December 18, 2023/Uncategorized

Alumni Board Specialty Spotlight

Meet Dr. Andreas Alexopoulos

Dr. Alexopoulos and his wife, Dr. Sophia Pachydaki, share in the excitement of their oldest son’s high school graduation in downtown Cleveland.


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Meet Andreas Alexopoulos, MD, MPH (CLNPHY’03, IN’05), a staff physician in the Epilepsy Center of the Neurological Institute at Cleveland Clinic Main Campus. Dr. Alexopoulos also has an adjunct appointment in neurosciences at the Lerner Research Institute and is the director of the year one neurosciences course at the Cleveland Clinic Lerner College of Medicine (CCLCM).

Q. What led you to a career in medicine, and specifically neurology?

A. It’s a funny story. I never gave it much thought before now, but it started with my dad who was an electrical engineer and had a management role at the public power company in Greece. When I was very young, he used to take me to the company’s headquarters and proudly show me a big map on the wall with lines and lights representing the complex grid of electrical supply to the city of Athens. It was marvelous! So as a child, I decided to become an engineer. But as I grew older, I developed an intense interest in brain-behavior relationships. I now marvel at the complex wiring of the brain and its electrical connections by reading electroencephalography signals and taking care of people with epilepsy – the prototypical electrical disorder of the brain. I hear patients’ stories and observe behaviors both in health and disease. It turned out to be the perfect fit for me.

Q. What is most gratifying to you in your current role?

A. Making a difference in the life of a person who has epilepsy – either by eliminating a person’s seizures (particularly when the individual has a drug-resistant epilepsy or has already undergone multiple unsuccessful evaluations in the past) or by reducing the burden of seizures and addressing other comorbidities that come hand in hand in people with epilepsy – is very highly and immediately rewarding.

Q. What motivated you to serve on the Alumni Board? How long have you served? How have you been able to contribute?


A. For me, it was the opportunity to give back to the people I trained with, learned from, and worked alongside. I have served for one year and currently am helping to update the list of alumni of the Neurological Institute, which has more than 1,000 members.

Dr. Alexopoulos considers his students and colleagues his “larger family.” He is pictured here with some of the youngest Cleveland Clinic epilepsy fellowship alumni, who are now practicing epileptologists at the Epilepsy Center of the Neurological Institute at Cleveland Clinic. From left to right are: Elizabeth (Liz) Spurgeon, MD (N’18/EPIL’21/NPHY’22), Krishna Galla, MD (EPIL’2020), Jean Khoury, MD (N’18/EPIL’21/NPHY’22), Jessica Fesler, MD (EPIL’16/NPHY’17), Jason Chisholm, MD (EPIL’22/NPHY’23), and Vineet Punia, MD (NPHY’15).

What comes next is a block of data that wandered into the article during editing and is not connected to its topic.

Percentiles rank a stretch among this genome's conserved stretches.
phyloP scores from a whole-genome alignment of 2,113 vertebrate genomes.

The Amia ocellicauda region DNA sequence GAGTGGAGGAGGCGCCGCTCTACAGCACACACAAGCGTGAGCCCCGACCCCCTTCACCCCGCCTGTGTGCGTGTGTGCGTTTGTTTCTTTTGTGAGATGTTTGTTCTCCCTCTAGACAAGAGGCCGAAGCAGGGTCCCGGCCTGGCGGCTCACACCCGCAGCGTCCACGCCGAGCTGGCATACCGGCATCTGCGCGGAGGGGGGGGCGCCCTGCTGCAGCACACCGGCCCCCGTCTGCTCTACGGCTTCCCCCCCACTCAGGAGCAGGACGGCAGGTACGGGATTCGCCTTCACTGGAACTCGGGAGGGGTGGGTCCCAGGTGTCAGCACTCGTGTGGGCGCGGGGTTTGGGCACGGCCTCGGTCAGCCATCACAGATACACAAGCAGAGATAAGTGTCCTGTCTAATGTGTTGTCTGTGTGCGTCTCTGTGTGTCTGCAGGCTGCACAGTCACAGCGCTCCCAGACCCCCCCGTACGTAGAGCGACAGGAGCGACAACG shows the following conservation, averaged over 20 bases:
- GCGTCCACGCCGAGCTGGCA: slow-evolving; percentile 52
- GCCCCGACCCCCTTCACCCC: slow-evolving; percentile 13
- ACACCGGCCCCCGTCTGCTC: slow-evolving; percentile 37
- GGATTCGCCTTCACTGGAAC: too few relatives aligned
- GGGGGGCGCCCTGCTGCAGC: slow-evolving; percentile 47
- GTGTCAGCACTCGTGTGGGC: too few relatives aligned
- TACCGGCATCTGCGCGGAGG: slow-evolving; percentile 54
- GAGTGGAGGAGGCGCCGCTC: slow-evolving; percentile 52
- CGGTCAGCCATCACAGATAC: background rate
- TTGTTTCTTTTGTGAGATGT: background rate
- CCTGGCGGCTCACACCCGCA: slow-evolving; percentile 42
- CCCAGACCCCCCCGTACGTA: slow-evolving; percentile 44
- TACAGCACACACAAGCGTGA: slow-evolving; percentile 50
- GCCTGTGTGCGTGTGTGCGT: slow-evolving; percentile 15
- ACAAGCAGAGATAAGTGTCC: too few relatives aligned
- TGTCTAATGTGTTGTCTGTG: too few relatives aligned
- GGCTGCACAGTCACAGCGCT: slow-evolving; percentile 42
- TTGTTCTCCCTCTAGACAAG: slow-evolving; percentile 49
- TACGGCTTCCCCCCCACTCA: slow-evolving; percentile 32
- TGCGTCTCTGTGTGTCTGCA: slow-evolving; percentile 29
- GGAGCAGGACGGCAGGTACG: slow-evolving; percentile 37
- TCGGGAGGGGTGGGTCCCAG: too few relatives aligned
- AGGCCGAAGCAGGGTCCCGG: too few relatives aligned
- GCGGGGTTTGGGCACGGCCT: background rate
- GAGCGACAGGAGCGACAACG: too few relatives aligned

Q. What’s a work-related accomplishment that you’re proud of or a favorite memory at Cleveland Clinic?

A. I have so many good memories and many things that have been very rewarding in my work as a clinician, researcher and educator. Our work in translational research in MEG (magnetoencephalography) and stereo-EEG (intracranial stereo-electroencephalography) has been especially gratifying. That work has been published in major peer-reviewed journals – sometimes even as the cover story. More importantly, this work has led to changes in clinical practice that have directly benefited our patients. It has been exhilarating, gratifying and humbling to be part of advancements like these over the course of my career.

Q. Who is/are your mentor(s) and how have they taught/inspired you?

A. Many people have served as mentors to me over the years, whether consciously or unconsciously, and they continue to inspire me. I will highlight four. First, my dad during my formative years and beyond. And then, during my residency at Mount Sinai in New York City, I worked with Dr. Jim Rowan, an exquisite neurologist and epilepsy specialist, who also practiced at the VA Medical Center in the Bronx. He introduced me to EEG and the evaluation of seizures and had a major impact on my decision to focus on epilepsy, which he never knew because he passed away two years later. Then during my fellowship here, Hans Lüders, MD (N’06), a master teacher of precision, showed me how to read EEG signals and think about the origin of epileptic seizures. And finally, during and beyond my fellowship, Imad Najm, MD (IM’93/N’96/NPHY’97) who has been the embodiment of an aspirational mentor.


Q. What do you enjoy doing outside of work?

A. I enjoy spending time with my family, reading, traveling and visiting my homeland of Greece. My wife, Sophia, and I have raised two boys during our time in Cleveland, our other homeland. Vassilis is now in his third year of college, and Yannis is in third grade.

Oh, and everything about football – the one played with a proper ball, not the oval-shaped one. I’ve also recently acquired a taste for baseball.

Q. What advice would you like to share with future alumni?

A. Stay connected! Alumni are the fabric of Cleveland Clinic. Each successive generation of alumni will continue to define the good clinical and academic practice of medicine within and far beyond this institution.

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